Dr's Casebook: Reducing your intake of fat could help with chronic pain

Many people live with chronic pain.

Saturday, 7th August 2021, 4:45 pm
Research suggests that dietary change to reduce fat intake can significantly reduce or even reverse chronic pain

This is the type of pain that just persists and is unlikely to go away on its own.

It has no useful function, so it just grinds away at you and can markedly affect your well-being.

Inflammatory pain from conditions like arthritis, or neuropathic or nerve pain as can occur in diabetes, are examples of this.

Research from the USA recently published in the journal Nature Metabolism suggests that dietary change to reduce fat intake can significantly reduce or even reverse pain from these conditions.

In addition, they point the way to drug developments that could block the release of certain fatty acids in the body.

This research was carried out by chemists and clinicians, who carried out a range of investigations in both mice and humans to study the role of polyunsaturated fatty acids in pain conditions.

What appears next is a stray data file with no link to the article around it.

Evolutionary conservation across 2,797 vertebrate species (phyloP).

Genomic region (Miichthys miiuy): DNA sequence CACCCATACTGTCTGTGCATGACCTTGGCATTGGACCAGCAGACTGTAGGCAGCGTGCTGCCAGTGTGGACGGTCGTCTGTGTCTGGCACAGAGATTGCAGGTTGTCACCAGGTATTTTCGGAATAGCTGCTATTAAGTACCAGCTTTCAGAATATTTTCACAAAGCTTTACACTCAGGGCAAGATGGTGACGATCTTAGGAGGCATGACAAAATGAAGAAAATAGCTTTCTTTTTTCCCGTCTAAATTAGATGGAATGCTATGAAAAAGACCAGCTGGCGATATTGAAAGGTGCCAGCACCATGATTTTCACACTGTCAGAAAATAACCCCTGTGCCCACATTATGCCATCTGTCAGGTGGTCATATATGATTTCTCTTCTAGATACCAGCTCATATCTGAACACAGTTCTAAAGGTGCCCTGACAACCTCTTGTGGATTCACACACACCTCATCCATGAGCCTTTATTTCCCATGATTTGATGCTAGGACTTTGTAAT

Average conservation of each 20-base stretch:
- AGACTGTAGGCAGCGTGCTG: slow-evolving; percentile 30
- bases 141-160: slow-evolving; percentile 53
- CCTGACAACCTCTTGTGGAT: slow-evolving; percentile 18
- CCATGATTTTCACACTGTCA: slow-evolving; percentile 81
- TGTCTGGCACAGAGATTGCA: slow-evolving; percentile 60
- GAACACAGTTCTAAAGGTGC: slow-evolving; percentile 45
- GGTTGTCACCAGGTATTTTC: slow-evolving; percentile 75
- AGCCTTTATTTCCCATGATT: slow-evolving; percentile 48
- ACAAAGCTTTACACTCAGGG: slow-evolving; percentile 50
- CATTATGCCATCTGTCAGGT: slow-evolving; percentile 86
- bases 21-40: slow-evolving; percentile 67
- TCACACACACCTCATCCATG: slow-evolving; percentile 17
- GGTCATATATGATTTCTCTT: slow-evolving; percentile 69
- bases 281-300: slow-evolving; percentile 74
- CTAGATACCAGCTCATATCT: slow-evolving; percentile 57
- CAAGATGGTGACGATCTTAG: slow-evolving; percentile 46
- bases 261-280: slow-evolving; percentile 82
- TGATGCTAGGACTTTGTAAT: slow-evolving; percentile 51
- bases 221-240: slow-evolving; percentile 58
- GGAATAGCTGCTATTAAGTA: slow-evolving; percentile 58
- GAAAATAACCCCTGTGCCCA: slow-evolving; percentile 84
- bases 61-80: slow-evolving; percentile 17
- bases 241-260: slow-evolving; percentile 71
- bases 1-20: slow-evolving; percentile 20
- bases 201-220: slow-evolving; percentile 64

It is already known that the typical Western diet increases the risk of developing chronic pain from both inflammation and neuropathic, or nerve pain.

Western diets tend to be high in omega-6 polyunsaturated fats, and low in healthy omega-3 fats, which are found in fish and sources like flaxseed and walnuts.

Generally, less healthy foods high in omega-6 fats include processed snacks, fast foods, cakes, and fatty and cured meats.

The researchers found that changing the diet, especially by lowering omega-6 and increasing omega-3 lipids, greatly reduced these pain conditions in study participants with chronic pain conditions, both inflammatory and neuropathic.

Very interestingly, they found that skin levels of omega-6 lipids in patients with Type 2 diabetic neuropathic pain were strongly associated with high pain levels and the need for taking painkillers.

The fats used in preparing a lot of fast food include trans fats and polyunsaturated fats. These promote inflammation because arachidonic acid, one of the fatty acids found in these fats, is broken down by enzymes into prostaglandins and leukotrienes.

These are chemicals that are known to trigger inflammation.

Cutting down on the processed foods, fast food, cakes and fries will reduce the intake of the omega-6s.

To get the omega-3s in their natural form, the oily fish are a good source.

That is fish such as salmon, trout, mackerel and sardines.

Aim at having three portions a week.